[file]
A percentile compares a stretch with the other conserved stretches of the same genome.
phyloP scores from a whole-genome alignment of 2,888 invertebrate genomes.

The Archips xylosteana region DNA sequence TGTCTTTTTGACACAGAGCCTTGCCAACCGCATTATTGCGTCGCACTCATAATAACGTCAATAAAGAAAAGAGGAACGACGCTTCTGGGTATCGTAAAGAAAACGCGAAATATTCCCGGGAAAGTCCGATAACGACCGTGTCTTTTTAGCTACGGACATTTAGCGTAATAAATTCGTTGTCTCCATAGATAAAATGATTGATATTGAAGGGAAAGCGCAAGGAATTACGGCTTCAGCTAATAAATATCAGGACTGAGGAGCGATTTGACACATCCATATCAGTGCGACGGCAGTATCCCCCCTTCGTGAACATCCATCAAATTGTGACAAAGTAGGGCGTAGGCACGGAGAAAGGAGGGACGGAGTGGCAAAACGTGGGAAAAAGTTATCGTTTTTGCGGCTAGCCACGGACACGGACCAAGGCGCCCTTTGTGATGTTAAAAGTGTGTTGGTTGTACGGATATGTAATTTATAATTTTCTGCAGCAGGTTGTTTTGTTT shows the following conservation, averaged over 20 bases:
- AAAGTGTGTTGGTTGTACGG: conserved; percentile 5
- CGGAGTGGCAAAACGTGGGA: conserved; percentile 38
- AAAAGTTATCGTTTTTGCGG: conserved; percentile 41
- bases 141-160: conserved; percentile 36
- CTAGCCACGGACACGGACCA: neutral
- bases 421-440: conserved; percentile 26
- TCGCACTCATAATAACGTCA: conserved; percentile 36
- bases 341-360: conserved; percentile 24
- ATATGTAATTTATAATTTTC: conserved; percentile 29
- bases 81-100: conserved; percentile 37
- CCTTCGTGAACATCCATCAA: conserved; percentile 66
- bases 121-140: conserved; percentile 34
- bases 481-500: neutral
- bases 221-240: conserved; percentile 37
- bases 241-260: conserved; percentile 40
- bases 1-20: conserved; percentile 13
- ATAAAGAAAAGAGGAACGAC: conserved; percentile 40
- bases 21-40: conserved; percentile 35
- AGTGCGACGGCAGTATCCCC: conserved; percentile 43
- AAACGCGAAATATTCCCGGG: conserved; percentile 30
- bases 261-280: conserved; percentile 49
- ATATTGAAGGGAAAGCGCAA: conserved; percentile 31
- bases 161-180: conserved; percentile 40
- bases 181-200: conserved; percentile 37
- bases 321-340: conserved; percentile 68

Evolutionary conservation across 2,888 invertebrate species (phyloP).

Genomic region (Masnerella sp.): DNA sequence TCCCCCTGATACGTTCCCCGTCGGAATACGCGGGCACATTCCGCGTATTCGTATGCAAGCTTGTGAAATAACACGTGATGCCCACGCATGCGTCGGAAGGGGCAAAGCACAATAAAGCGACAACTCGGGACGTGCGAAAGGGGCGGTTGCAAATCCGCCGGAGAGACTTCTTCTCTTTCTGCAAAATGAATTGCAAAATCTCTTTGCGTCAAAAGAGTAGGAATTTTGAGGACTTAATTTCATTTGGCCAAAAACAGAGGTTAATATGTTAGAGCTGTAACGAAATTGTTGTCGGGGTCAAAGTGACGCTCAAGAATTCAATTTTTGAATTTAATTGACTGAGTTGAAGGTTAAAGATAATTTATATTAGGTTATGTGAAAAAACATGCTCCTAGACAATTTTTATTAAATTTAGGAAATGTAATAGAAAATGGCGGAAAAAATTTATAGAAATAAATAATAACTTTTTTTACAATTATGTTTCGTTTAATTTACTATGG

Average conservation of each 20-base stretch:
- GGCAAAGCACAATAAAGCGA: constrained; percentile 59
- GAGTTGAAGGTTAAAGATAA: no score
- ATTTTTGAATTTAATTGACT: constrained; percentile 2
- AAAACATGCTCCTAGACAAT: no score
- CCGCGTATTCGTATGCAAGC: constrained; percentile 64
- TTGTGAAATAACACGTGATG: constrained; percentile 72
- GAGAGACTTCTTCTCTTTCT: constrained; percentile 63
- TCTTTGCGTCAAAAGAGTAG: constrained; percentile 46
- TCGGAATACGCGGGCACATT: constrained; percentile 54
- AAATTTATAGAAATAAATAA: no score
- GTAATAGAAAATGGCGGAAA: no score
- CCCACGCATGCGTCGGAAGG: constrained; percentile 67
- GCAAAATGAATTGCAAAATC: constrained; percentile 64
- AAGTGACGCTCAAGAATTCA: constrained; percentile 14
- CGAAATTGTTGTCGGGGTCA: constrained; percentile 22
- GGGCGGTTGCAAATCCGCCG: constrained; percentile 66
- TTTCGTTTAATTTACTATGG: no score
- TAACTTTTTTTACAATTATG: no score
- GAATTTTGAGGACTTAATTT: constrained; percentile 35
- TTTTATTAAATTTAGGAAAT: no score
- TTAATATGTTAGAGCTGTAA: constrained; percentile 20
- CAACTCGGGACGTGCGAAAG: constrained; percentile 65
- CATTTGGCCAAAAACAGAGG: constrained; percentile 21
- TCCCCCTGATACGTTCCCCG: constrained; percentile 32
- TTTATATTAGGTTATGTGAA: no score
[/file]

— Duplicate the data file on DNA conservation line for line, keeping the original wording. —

A percentile compares a stretch with the other conserved stretches of the same genome.
phyloP scores from a whole-genome alignment of 2,888 invertebrate genomes.

The Archips xylosteana region DNA sequence TGTCTTTTTGACACAGAGCCTTGCCAACCGCATTATTGCGTCGCACTCATAATAACGTCAATAAAGAAAAGAGGAACGACGCTTCTGGGTATCGTAAAGAAAACGCGAAATATTCCCGGGAAAGTCCGATAACGACCGTGTCTTTTTAGCTACGGACATTTAGCGTAATAAATTCGTTGTCTCCATAGATAAAATGATTGATATTGAAGGGAAAGCGCAAGGAATTACGGCTTCAGCTAATAAATATCAGGACTGAGGAGCGATTTGACACATCCATATCAGTGCGACGGCAGTATCCCCCCTTCGTGAACATCCATCAAATTGTGACAAAGTAGGGCGTAGGCACGGAGAAAGGAGGGACGGAGTGGCAAAACGTGGGAAAAAGTTATCGTTTTTGCGGCTAGCCACGGACACGGACCAAGGCGCCCTTTGTGATGTTAAAAGTGTGTTGGTTGTACGGATATGTAATTTATAATTTTCTGCAGCAGGTTGTTTTGTTT shows the following conservation, averaged over 20 bases:
- AAAGTGTGTTGGTTGTACGG: conserved; percentile 5
- CGGAGTGGCAAAACGTGGGA: conserved; percentile 38
- AAAAGTTATCGTTTTTGCGG: conserved; percentile 41
- bases 141-160: conserved; percentile 36
- CTAGCCACGGACACGGACCA: neutral
- bases 421-440: conserved; percentile 26
- TCGCACTCATAATAACGTCA: conserved; percentile 36
- bases 341-360: conserved; percentile 24
- ATATGTAATTTATAATTTTC: conserved; percentile 29
- bases 81-100: conserved; percentile 37
- CCTTCGTGAACATCCATCAA: conserved; percentile 66
- bases 121-140: conserved; percentile 34
- bases 481-500: neutral
- bases 221-240: conserved; percentile 37
- bases 241-260: conserved; percentile 40
- bases 1-20: conserved; percentile 13
- ATAAAGAAAAGAGGAACGAC: conserved; percentile 40
- bases 21-40: conserved; percentile 35
- AGTGCGACGGCAGTATCCCC: conserved; percentile 43
- AAACGCGAAATATTCCCGGG: conserved; percentile 30
- bases 261-280: conserved; percentile 49
- ATATTGAAGGGAAAGCGCAA: conserved; percentile 31
- bases 161-180: conserved; percentile 40
- bases 181-200: conserved; percentile 37
- bases 321-340: conserved; percentile 68

Evolutionary conservation across 2,888 invertebrate species (phyloP).

Genomic region (Masnerella sp.): DNA sequence TCCCCCTGATACGTTCCCCGTCGGAATACGCGGGCACATTCCGCGTATTCGTATGCAAGCTTGTGAAATAACACGTGATGCCCACGCATGCGTCGGAAGGGGCAAAGCACAATAAAGCGACAACTCGGGACGTGCGAAAGGGGCGGTTGCAAATCCGCCGGAGAGACTTCTTCTCTTTCTGCAAAATGAATTGCAAAATCTCTTTGCGTCAAAAGAGTAGGAATTTTGAGGACTTAATTTCATTTGGCCAAAAACAGAGGTTAATATGTTAGAGCTGTAACGAAATTGTTGTCGGGGTCAAAGTGACGCTCAAGAATTCAATTTTTGAATTTAATTGACTGAGTTGAAGGTTAAAGATAATTTATATTAGGTTATGTGAAAAAACATGCTCCTAGACAATTTTTATTAAATTTAGGAAATGTAATAGAAAATGGCGGAAAAAATTTATAGAAATAAATAATAACTTTTTTTACAATTATGTTTCGTTTAATTTACTATGG

Average conservation of each 20-base stretch:
- GGCAAAGCACAATAAAGCGA: constrained; percentile 59
- GAGTTGAAGGTTAAAGATAA: no score
- ATTTTTGAATTTAATTGACT: constrained; percentile 2
- AAAACATGCTCCTAGACAAT: no score
- CCGCGTATTCGTATGCAAGC: constrained; percentile 64
- TTGTGAAATAACACGTGATG: constrained; percentile 72
- GAGAGACTTCTTCTCTTTCT: constrained; percentile 63
- TCTTTGCGTCAAAAGAGTAG: constrained; percentile 46
- TCGGAATACGCGGGCACATT: constrained; percentile 54
- AAATTTATAGAAATAAATAA: no score
- GTAATAGAAAATGGCGGAAA: no score
- CCCACGCATGCGTCGGAAGG: constrained; percentile 67
- GCAAAATGAATTGCAAAATC: constrained; percentile 64
- AAGTGACGCTCAAGAATTCA: constrained; percentile 14
- CGAAATTGTTGTCGGGGTCA: constrained; percentile 22
- GGGCGGTTGCAAATCCGCCG: constrained; percentile 66
- TTTCGTTTAATTTACTATGG: no score
- TAACTTTTTTTACAATTATG: no score
- GAATTTTGAGGACTTAATTT: constrained; percentile 35
- TTTTATTAAATTTAGGAAAT: no score
- TTAATATGTTAGAGCTGTAA: constrained; percentile 20
- CAACTCGGGACGTGCGAAAG: constrained; percentile 65
- CATTTGGCCAAAAACAGAGG: constrained; percentile 21
- TCCCCCTGATACGTTCCCCG: constrained; percentile 32
- TTTATATTAGGTTATGTGAA: no score